Everyone who loves words
The free expression of poetry to communicate the power of boundary-crossing
All month long
Did you know...
- Poetry is a way to engage others in dialogue. In Democracy, Culture and the Voice of Poetry, American Poet Laureate Robert Pinsky reminds us that poetry "summon[s] up communal life. ... In their rhythms and cadences, poems carry in their very bones the illusion and dynamic of call and response."
- In 1987, Marc Smith, a blue-collar construction worker in Chicago, decided that he'd had enough of "poetry snobbery" and set out to "lift the poetry from the page" and to convert readings into true presentations. Nearly 20 years later, some consider his idea — poetry slams — a youth subcultural phenomenon.
"When I Feel Left Out"
When I feel left out
I feel like dirty old trout.
I played by myself without any help.
When the day was over I fell over
but no kids cared to come over.
After the bad day I had
I hope the next day isn't this bad.
Today's a new day
I'm not sad
I hope this day isn't bad.
–Third-grader Lauren Garafano
"Bad Guys Finish Last"
Bad guys finish last.
They bully others because of their past.
They don't care about the pain they cause.
They don't stop to think, or put the situation on pause.
They snatch and smack and push and punch.
They take away your money for lunch.
They tease and torment, but the whole time they smile.
Not caring if you're 15 or just a small child.
You think you can't win, no matter how much time you spend
Trying to rise up, for you are pushed down again.
Never lose sight of the goals you've set,
For no matter what you go through, they cannot make you forget.
Keep standing; keep demanding to be left alone.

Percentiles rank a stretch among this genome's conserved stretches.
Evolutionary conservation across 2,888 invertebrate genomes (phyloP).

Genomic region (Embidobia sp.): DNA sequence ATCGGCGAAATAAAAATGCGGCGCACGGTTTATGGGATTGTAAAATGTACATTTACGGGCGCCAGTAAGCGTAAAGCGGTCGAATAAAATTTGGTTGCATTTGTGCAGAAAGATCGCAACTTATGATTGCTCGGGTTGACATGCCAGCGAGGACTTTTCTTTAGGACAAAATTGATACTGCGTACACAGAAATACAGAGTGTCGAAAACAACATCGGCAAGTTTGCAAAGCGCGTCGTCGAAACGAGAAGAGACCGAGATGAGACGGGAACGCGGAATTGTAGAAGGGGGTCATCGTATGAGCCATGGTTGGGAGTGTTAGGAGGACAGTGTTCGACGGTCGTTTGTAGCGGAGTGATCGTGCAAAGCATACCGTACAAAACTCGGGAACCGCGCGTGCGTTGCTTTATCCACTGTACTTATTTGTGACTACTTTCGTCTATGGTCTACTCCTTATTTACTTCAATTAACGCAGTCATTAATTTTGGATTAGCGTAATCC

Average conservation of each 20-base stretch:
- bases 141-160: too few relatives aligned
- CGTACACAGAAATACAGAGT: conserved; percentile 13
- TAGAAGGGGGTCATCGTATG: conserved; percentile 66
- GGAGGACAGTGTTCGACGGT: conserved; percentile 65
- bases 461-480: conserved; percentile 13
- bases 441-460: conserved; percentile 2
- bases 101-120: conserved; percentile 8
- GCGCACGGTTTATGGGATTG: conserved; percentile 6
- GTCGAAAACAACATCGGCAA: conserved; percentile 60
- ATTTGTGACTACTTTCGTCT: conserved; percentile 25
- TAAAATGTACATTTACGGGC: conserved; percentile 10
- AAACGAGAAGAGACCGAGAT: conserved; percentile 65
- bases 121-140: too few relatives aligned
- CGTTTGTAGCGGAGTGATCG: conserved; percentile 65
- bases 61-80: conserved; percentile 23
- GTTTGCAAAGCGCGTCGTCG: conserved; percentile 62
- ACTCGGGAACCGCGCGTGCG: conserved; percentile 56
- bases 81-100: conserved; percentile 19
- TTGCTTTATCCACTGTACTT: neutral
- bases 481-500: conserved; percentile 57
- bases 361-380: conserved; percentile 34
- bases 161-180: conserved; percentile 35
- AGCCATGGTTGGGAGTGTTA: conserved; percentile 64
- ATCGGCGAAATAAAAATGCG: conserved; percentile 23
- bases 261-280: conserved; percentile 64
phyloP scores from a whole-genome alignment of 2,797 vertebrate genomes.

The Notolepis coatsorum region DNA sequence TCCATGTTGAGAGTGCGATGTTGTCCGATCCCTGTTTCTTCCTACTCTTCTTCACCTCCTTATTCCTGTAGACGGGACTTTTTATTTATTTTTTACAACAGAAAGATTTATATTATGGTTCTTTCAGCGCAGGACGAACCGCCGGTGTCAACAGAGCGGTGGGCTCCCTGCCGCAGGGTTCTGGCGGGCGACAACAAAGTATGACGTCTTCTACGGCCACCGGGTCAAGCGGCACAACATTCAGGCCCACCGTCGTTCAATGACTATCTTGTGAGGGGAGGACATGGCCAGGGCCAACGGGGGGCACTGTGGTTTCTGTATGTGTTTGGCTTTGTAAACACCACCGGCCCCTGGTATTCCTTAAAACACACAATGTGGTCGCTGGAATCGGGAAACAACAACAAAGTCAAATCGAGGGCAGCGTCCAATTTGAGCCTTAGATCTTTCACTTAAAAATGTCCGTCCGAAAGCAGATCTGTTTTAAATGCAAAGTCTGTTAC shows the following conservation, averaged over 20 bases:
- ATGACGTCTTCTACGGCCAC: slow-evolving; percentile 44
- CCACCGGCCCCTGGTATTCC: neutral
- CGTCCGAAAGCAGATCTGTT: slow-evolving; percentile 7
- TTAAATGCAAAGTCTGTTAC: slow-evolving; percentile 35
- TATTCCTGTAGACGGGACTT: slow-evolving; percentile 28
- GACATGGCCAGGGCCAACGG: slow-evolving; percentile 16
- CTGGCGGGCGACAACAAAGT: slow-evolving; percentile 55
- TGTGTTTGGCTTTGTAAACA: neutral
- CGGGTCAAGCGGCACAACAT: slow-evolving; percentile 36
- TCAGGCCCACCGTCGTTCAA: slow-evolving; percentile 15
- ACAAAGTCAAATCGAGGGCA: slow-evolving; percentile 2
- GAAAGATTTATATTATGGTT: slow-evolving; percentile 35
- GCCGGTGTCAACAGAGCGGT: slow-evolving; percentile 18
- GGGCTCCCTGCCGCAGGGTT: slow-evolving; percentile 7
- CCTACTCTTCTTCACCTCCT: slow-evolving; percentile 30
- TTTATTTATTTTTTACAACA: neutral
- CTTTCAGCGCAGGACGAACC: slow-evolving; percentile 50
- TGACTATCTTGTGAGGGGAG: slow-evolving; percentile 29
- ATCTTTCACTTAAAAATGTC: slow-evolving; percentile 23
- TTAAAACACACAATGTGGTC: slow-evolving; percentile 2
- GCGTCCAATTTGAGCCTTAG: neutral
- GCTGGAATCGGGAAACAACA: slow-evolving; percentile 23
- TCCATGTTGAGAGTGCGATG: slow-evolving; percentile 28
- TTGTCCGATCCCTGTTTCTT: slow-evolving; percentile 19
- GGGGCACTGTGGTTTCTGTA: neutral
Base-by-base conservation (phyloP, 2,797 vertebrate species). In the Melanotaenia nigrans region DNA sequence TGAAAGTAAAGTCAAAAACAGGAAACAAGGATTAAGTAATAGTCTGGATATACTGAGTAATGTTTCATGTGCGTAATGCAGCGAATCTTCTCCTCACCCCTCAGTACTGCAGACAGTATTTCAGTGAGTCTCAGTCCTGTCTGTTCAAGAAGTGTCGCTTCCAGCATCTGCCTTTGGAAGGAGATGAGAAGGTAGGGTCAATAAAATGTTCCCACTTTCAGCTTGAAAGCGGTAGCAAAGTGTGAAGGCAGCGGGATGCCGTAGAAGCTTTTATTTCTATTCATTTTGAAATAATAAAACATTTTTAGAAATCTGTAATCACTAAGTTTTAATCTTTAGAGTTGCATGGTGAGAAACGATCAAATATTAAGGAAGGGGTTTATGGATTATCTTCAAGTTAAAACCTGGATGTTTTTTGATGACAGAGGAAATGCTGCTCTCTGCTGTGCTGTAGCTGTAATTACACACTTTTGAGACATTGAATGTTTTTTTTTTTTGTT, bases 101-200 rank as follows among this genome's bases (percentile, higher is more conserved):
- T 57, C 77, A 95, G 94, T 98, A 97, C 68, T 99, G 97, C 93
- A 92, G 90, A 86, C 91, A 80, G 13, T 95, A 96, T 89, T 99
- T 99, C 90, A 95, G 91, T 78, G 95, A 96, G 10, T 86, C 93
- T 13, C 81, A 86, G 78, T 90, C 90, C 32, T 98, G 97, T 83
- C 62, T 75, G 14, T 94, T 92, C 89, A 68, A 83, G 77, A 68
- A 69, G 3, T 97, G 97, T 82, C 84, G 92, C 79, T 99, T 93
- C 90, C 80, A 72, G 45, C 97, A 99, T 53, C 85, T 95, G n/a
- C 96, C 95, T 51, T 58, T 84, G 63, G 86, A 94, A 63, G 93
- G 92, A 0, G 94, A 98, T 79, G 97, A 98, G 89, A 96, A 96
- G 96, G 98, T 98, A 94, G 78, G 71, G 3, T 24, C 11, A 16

Although it seems hard, you don't have to do it alone.
Don't be ashamed to ask others for help,
For there are some cases where you can't win by yourself.
–Middle school student Kevaughn Griffith
- Why do you think these authors chose to express their feelings in a poem?
- Have you ever written a poem? What makes poems work well for talking about feeling excluded?
- Each of these poems describes people's behavior. What do the poets want people to do?
- To get to know your classmates even better, write a name poem. Print your name vertically on a large piece of paper. Think of a word beginning with each letter of your name that says something about your personality or things you like. Read your name poem to the whole group. (Grades K-3)
- Write a collective poem that helps everyone in the class or group learn about one another. Use a 3-by-5 card and number 1 to 5 on the left border. Then list:
- Something a family member says that annoys you, makes you laugh, makes you feel safe or scares you
- Your favorite sound, three times
- Your favorite place in the world
- Your favorite color, five times
- Your favorite thing to do
- Host a poetry slam. Set up a microphone in the classroom or lunchroom, distribute two note cards to each student and ask them to form groups of five or join others at their lunch tables to write a phrase about a time they felt excluded. Each group can put the phrases in an order that they like to be read aloud as a group poem. (Grades 7-12)
Books in the Mix
Poems to Dream Together/Poemas para sonar juntos, written by Fancisco X. Alarcón and illustrated by Paula Barragán, includes 17 short poems in English and Spanish. Each dream poem reflects day and night dreaming about topics that include the hopes and aspirations of children, their families, and people throughout the world. (Grades PreK-3).
In Wordsworth the Poet, written by Frances H. Kakugawa and illustrated by Scott Goto, a mouse named Wordsworth is unlike any other mouse in the Hawaiian Islands. He sees holiday lights in raindrops and rows of dancing brides in white cresting waves. And when he sees his friends being teased, he uses poetry to describe how that feels. (Grades K-5)
Michael Baldwin's& A Slam Poetry Manual: How to Produce a Poetry Slam and Succeed as a Slam Poet is an easy-to-use 32-page manual with all the steps needed to create a poetry slam. (Grades 7-12)